The United States Securities and Exchange Commission has informed Coinbase, the country’s most popular crypto exchange, of its intention to sue.
The SEC served Coinbase with a Wells Notice, an official document alerting a company to the start of legal proceedings, regarding its intention to initiate the loan program. The loan is marketed as a high-interest savings account that allows clients to earn returns on the USDC, a stable coin tied to the price of the dollar, by lending capital to borrowers.
Coinbase said the company had “no idea” why the SEC intended to initiate proceedings and claimed it had engaged constructively with the regulator over the product from loan offered within the last six months.
âDespite Coinbase keeping the loan out of the market and providing detailed information, the SEC still doesn’t explain why it sees a problem,â Paul Grewal, Coinbase’s legal director, wrote in a blog post.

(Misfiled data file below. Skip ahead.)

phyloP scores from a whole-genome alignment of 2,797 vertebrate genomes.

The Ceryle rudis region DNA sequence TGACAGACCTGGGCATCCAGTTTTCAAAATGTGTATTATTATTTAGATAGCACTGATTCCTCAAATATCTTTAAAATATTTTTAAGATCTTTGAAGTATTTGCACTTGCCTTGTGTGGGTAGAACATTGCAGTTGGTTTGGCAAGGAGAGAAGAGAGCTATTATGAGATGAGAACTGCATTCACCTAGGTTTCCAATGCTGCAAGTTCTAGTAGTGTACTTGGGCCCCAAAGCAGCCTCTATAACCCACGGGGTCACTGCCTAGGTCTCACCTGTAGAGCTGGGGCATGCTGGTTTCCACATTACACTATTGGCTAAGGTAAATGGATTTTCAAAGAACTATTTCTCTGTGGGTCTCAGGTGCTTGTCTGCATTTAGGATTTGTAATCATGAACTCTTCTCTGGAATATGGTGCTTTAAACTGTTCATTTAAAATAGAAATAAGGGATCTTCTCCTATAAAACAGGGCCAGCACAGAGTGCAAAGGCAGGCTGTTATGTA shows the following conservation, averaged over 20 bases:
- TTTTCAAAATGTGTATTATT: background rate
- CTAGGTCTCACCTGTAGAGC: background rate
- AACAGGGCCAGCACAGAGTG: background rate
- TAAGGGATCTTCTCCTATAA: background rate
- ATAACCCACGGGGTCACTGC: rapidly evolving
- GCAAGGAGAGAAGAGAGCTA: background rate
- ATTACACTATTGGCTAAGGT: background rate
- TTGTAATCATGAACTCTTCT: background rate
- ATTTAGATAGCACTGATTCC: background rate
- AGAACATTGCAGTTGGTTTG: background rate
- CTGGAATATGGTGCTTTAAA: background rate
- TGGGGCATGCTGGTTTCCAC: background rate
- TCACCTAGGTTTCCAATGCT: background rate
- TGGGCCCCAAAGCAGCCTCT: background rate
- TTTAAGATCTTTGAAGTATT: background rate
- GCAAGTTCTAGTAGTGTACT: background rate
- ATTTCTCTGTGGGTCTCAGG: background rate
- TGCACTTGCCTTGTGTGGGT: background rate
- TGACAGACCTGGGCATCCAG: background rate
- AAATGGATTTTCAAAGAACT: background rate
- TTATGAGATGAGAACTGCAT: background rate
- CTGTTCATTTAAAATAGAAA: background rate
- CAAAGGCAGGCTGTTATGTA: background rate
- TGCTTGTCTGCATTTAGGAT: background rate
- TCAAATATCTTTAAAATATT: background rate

âOn the contrary, they have now told us that if we launch Lend, they intend to continue. Again, we asked if the SEC would share their reasoning with us, and again they refused, âhe added.
The SEC would assess the product through the prism of two Supreme Court cases: Howey of 1946 and Reves of 1990. While Coinbase was offered the opportunity to provide a written defense, Lend Grewal said the exercise would be “Futile” in view of society. does not know the reasons for the SEC’s concerns.
The chairman of the United States Securities and Exchange Commission, Gary Gensler, has repeatedly sounded the alarm bells about crypto products since taking office in April 2021. Gensler wrote to Senator Elizabeth Warren last month to seek additional resources from regulators to protect crypto investors.
Coinbase said it would not be able to launch Lend until at least October despite a considerable waiting list.
Read more: Coinbase Reports Record Second Quarter Revenue of $ 1.9 Billion